Safeguarding Educational Institutions in the GCC from Cybercrimes

Tamer Odeh, Regional Director for the Middle East at SentinelOne, highlights techniques and methods suggested for preventing cyber-attacks on educational institutions.

Following the reopening of schools in late August, one school in the UAE welcomed only 11 students, as opposed to the expected 5,000 students, proving that parents are still hesitant about sending their kids to school and that they will be depending on e-learning this semester.

Ever since the lockdown earlier this year, schools are using new technologies and programs to guarantee the continuity of education. For example, schools started using a range of video communication tools, such as Zoom and Microsoft Teams. Additionally, they were urged to monitor their students and teachers by deploying varied technologies that involve the collection, storage and sharing of personal information.

With the increased dependency schools have on online applications and platforms, there has been a rise in cyber dangers, which can be dangerous to children. The numbers of cyberattacks and hackers are booming. A study that focuses on the UAE and Saudi Arabia shows that cyber specialists have reported a significant increase in extortion and ransomware attempts. Scammers took advantage of COVID by issuing phishing emails with donation requests and offers to provide relief that appear from legitimate sources.

This consequentially creates a higher risk of student or teacher impersonation due to reduced controls. Moreover, video teleconference platforms have had increasing attacks from online trolls that disrupt online classes with offensive content through the platforms’ screen sharing features.

It is no coincidence that schools are among the most attacked. Schools manage substantial sums of money, store personal information for students and teachers and connect with many external bodies and providers and, of course, parents, who primarily communicate with the school via email. This means schools have a very large attack surface.

Additionally, students make for easy victims of phishing scams. Students’ lack of experience combined with a tendency to use simple passwords across multiple platforms makes them prone to credential harvesting and password-spraying attacks. In addition, the awareness of parents, teachers and faculty regarding cyber risks is often much lower in education than in other sectors.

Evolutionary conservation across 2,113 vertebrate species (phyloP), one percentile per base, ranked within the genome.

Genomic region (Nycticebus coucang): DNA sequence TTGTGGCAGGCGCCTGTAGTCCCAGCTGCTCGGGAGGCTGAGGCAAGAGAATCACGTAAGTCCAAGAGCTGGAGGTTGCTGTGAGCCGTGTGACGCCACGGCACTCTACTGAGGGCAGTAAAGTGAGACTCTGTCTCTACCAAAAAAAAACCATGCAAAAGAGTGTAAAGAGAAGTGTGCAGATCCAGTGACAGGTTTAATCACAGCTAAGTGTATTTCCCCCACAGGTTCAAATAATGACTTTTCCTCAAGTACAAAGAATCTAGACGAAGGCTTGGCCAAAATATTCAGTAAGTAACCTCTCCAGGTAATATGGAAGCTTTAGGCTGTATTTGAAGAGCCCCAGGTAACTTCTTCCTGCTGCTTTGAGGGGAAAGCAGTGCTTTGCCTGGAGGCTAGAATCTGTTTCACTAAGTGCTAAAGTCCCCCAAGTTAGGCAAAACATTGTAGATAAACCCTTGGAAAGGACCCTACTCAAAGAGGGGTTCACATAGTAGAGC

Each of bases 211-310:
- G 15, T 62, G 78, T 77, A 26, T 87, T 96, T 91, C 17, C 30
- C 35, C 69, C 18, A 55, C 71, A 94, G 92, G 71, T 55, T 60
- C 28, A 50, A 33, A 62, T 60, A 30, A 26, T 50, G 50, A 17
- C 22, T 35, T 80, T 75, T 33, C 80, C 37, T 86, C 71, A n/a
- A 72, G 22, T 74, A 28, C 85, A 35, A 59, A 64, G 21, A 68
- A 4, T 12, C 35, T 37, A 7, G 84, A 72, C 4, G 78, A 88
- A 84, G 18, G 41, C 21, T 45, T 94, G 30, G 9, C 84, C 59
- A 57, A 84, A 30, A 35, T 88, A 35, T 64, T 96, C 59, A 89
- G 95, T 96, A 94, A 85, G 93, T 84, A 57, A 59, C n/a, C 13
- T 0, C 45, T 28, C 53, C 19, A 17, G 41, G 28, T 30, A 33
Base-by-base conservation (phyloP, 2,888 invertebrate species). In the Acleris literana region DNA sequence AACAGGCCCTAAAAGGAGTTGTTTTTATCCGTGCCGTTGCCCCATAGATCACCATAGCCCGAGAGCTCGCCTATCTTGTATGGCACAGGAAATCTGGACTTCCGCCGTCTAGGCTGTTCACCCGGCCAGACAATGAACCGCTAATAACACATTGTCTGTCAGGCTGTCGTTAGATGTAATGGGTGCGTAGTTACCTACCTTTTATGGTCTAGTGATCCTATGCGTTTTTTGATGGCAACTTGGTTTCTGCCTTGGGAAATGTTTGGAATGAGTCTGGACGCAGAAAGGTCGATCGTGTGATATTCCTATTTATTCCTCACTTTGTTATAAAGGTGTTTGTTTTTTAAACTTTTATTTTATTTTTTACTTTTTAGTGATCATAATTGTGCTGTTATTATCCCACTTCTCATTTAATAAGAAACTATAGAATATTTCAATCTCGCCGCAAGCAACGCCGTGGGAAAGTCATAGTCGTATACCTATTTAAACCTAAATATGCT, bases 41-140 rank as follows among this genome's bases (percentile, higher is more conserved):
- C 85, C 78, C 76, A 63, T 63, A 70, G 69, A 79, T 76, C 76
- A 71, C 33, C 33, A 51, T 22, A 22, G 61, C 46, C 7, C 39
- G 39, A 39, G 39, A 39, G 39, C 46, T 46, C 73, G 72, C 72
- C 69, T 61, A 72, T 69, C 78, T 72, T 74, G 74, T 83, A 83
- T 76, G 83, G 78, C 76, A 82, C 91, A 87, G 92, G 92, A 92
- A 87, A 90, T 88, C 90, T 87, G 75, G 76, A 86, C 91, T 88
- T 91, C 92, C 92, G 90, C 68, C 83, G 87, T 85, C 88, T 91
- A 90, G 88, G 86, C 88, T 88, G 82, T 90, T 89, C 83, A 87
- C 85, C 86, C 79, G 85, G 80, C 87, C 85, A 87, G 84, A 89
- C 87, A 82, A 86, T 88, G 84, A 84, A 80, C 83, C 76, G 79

Further exacerbating the security situation is that educational establishments typically have a limited number of staff dedicated to security. Unlike banks, schools typically do not have dedicated information security personnel who are engaged in 24/7 protection.

Ways to decrease cyberattacks for schools:

Having a program of staff education and training in schools is important to create a culture of suspicion and vigilance, sharing real-world examples with staff and testing resilience is important, but even the best of us have the weakest of moments. The risk can be reduced but cannot be eliminated with training alone. It can be improved with email security with products that include features such as:

• Url scanning of inbound or archived email which does not allow clicks on target sites until the site can be checked for malware

• Detecting weaponized attachments in the mailbox and redirecting to a sandbox before delivery.

• Protection against impersonation, social engineering, typo squatting and masking

Ransomware only has rights to change and encrypt files if the infected user does. Controlling user access to critical network resources is necessary to limit exposure to this and ensure lateral movement is made more difficult.

Therefore, it is critical to ensure privileges are current and up to date and that users can only access appropriate files and network locations required for their duties.

Almost all organizations have endpoint security; however, to prevent ransomware, static detection and antivirus is no longer enough. Having advanced features in your endpoint protection and the ability to perform endpoint management and hygiene from a centralized management system is increasingly important.

Good endpoint security should include multiple static and behavioural detection engines, using machine learning and AI to speed up detection and analysis. It is also important to have exploit protection, device control, access control, vulnerability and application control. The addition of endpoint detection and response (EDR) into the mix, provides forensic analysis and root cause and immediate response actions like isolation, transfer to sandbox and rollback features to automate remediation are important considerations.

Having these features in one platform and one agent capable of protecting all devices and servers will ensure centralised visibility and control for your cybersecurity team across your entire endpoint estate.

As we have seen, schools and academia are in the crosshairs of cybercriminals and will continue to be so for the foreseeable future. But educational institutions can also offer some hope of future relief. Policymakers understand that cyber education should start at an early age.

The importance of protecting our education system from cybercrime cannot be overstated. Not only do schools, colleges and universities provide vital services to our society and economy, they are rich treasure troves of sensitive data. From personal information like birth records, educational history, social security numbers and financial data to intellectual property and cutting-edge research, the data held by these organizations is among the most useful to cybercriminals and advanced threat actors. And yet, these storehouses of precious data are perhaps among the least well-defended and under-funded in terms of cybersecurity. As a result, it’s imperative that administrators and policymakers address these shortcomings as a matter of urgency.